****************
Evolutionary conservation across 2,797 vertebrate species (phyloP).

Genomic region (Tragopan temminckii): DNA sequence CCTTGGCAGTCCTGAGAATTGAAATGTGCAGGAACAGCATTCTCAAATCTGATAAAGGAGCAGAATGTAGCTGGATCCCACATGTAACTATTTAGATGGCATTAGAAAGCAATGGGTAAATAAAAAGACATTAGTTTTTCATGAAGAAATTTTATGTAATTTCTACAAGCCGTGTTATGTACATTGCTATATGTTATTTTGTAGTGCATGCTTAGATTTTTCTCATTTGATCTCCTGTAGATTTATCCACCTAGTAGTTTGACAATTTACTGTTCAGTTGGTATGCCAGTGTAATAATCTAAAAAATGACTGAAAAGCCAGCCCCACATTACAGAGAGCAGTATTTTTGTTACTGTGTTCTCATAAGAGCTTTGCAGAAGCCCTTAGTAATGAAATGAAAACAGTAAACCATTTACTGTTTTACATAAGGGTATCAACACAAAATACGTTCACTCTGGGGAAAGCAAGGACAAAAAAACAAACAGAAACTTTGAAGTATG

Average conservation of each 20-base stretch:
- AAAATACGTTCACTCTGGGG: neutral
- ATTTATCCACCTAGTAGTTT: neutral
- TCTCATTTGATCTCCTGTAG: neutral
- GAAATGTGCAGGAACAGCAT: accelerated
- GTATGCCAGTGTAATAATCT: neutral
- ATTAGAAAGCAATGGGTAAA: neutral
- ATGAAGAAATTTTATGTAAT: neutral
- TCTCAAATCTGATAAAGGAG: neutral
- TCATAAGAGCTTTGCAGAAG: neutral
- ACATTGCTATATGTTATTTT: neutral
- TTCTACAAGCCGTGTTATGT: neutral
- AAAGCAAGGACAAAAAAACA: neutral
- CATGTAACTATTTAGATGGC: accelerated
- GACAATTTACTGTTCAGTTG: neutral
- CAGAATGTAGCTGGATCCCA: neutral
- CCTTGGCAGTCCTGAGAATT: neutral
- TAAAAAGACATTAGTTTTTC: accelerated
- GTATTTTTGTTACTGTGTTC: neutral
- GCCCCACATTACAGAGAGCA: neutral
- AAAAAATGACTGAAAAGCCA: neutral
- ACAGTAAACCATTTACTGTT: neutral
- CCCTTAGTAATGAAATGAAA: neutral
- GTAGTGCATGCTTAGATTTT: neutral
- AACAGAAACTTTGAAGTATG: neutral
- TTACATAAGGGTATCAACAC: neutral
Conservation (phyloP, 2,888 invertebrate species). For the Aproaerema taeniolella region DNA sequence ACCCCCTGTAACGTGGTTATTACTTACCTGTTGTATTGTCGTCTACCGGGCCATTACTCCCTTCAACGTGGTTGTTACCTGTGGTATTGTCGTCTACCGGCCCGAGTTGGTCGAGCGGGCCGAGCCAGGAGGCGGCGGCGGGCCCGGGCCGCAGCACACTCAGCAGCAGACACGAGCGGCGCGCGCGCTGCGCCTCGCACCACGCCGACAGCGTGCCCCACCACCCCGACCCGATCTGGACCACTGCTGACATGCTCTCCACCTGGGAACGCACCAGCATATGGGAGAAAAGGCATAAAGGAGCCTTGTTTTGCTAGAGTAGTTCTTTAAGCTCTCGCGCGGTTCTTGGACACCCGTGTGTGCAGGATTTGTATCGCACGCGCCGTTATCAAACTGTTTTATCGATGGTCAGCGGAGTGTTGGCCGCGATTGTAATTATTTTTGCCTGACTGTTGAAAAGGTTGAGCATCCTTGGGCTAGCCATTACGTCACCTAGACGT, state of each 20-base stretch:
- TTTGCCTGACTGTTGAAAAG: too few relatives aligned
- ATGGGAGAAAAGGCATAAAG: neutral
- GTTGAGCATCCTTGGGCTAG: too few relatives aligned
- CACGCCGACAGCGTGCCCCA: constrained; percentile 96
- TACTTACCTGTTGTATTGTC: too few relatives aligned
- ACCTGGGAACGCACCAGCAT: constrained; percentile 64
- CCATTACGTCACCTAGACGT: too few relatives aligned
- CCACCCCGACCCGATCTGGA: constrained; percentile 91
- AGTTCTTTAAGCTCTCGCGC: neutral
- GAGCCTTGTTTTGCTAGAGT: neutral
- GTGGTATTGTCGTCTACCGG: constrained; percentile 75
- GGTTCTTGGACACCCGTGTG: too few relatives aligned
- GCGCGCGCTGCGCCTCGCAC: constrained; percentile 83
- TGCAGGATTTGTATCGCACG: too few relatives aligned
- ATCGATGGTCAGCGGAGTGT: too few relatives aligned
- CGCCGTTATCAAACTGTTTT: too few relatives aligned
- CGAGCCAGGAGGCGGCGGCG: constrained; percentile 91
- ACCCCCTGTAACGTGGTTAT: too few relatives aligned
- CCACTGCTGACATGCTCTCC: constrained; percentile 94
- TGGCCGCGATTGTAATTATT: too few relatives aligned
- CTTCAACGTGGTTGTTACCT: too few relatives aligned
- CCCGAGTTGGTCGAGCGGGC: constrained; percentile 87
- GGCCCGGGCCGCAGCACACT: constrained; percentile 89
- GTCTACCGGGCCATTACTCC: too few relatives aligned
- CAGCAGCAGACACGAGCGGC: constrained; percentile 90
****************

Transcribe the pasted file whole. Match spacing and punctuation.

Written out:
Evolutionary conservation across 2,797 vertebrate species (phyloP).

Genomic region (Tragopan temminckii): DNA sequence CCTTGGCAGTCCTGAGAATTGAAATGTGCAGGAACAGCATTCTCAAATCTGATAAAGGAGCAGAATGTAGCTGGATCCCACATGTAACTATTTAGATGGCATTAGAAAGCAATGGGTAAATAAAAAGACATTAGTTTTTCATGAAGAAATTTTATGTAATTTCTACAAGCCGTGTTATGTACATTGCTATATGTTATTTTGTAGTGCATGCTTAGATTTTTCTCATTTGATCTCCTGTAGATTTATCCACCTAGTAGTTTGACAATTTACTGTTCAGTTGGTATGCCAGTGTAATAATCTAAAAAATGACTGAAAAGCCAGCCCCACATTACAGAGAGCAGTATTTTTGTTACTGTGTTCTCATAAGAGCTTTGCAGAAGCCCTTAGTAATGAAATGAAAACAGTAAACCATTTACTGTTTTACATAAGGGTATCAACACAAAATACGTTCACTCTGGGGAAAGCAAGGACAAAAAAACAAACAGAAACTTTGAAGTATG

Average conservation of each 20-base stretch:
- AAAATACGTTCACTCTGGGG: neutral
- ATTTATCCACCTAGTAGTTT: neutral
- TCTCATTTGATCTCCTGTAG: neutral
- GAAATGTGCAGGAACAGCAT: accelerated
- GTATGCCAGTGTAATAATCT: neutral
- ATTAGAAAGCAATGGGTAAA: neutral
- ATGAAGAAATTTTATGTAAT: neutral
- TCTCAAATCTGATAAAGGAG: neutral
- TCATAAGAGCTTTGCAGAAG: neutral
- ACATTGCTATATGTTATTTT: neutral
- TTCTACAAGCCGTGTTATGT: neutral
- AAAGCAAGGACAAAAAAACA: neutral
- CATGTAACTATTTAGATGGC: accelerated
- GACAATTTACTGTTCAGTTG: neutral
- CAGAATGTAGCTGGATCCCA: neutral
- CCTTGGCAGTCCTGAGAATT: neutral
- TAAAAAGACATTAGTTTTTC: accelerated
- GTATTTTTGTTACTGTGTTC: neutral
- GCCCCACATTACAGAGAGCA: neutral
- AAAAAATGACTGAAAAGCCA: neutral
- ACAGTAAACCATTTACTGTT: neutral
- CCCTTAGTAATGAAATGAAA: neutral
- GTAGTGCATGCTTAGATTTT: neutral
- AACAGAAACTTTGAAGTATG: neutral
- TTACATAAGGGTATCAACAC: neutral
Conservation (phyloP, 2,888 invertebrate species). For the Aproaerema taeniolella region DNA sequence ACCCCCTGTAACGTGGTTATTACTTACCTGTTGTATTGTCGTCTACCGGGCCATTACTCCCTTCAACGTGGTTGTTACCTGTGGTATTGTCGTCTACCGGCCCGAGTTGGTCGAGCGGGCCGAGCCAGGAGGCGGCGGCGGGCCCGGGCCGCAGCACACTCAGCAGCAGACACGAGCGGCGCGCGCGCTGCGCCTCGCACCACGCCGACAGCGTGCCCCACCACCCCGACCCGATCTGGACCACTGCTGACATGCTCTCCACCTGGGAACGCACCAGCATATGGGAGAAAAGGCATAAAGGAGCCTTGTTTTGCTAGAGTAGTTCTTTAAGCTCTCGCGCGGTTCTTGGACACCCGTGTGTGCAGGATTTGTATCGCACGCGCCGTTATCAAACTGTTTTATCGATGGTCAGCGGAGTGTTGGCCGCGATTGTAATTATTTTTGCCTGACTGTTGAAAAGGTTGAGCATCCTTGGGCTAGCCATTACGTCACCTAGACGT, state of each 20-base stretch:
- TTTGCCTGACTGTTGAAAAG: too few relatives aligned
- ATGGGAGAAAAGGCATAAAG: neutral
- GTTGAGCATCCTTGGGCTAG: too few relatives aligned
- CACGCCGACAGCGTGCCCCA: constrained; percentile 96
- TACTTACCTGTTGTATTGTC: too few relatives aligned
- ACCTGGGAACGCACCAGCAT: constrained; percentile 64
- CCATTACGTCACCTAGACGT: too few relatives aligned
- CCACCCCGACCCGATCTGGA: constrained; percentile 91
- AGTTCTTTAAGCTCTCGCGC: neutral
- GAGCCTTGTTTTGCTAGAGT: neutral
- GTGGTATTGTCGTCTACCGG: constrained; percentile 75
- GGTTCTTGGACACCCGTGTG: too few relatives aligned
- GCGCGCGCTGCGCCTCGCAC: constrained; percentile 83
- TGCAGGATTTGTATCGCACG: too few relatives aligned
- ATCGATGGTCAGCGGAGTGT: too few relatives aligned
- CGCCGTTATCAAACTGTTTT: too few relatives aligned
- CGAGCCAGGAGGCGGCGGCG: constrained; percentile 91
- ACCCCCTGTAACGTGGTTAT: too few relatives aligned
- CCACTGCTGACATGCTCTCC: constrained; percentile 94
- TGGCCGCGATTGTAATTATT: too few relatives aligned
- CTTCAACGTGGTTGTTACCT: too few relatives aligned
- CCCGAGTTGGTCGAGCGGGC: constrained; percentile 87
- GGCCCGGGCCGCAGCACACT: constrained; percentile 89
- GTCTACCGGGCCATTACTCC: too few relatives aligned
- CAGCAGCAGACACGAGCGGC: constrained; percentile 90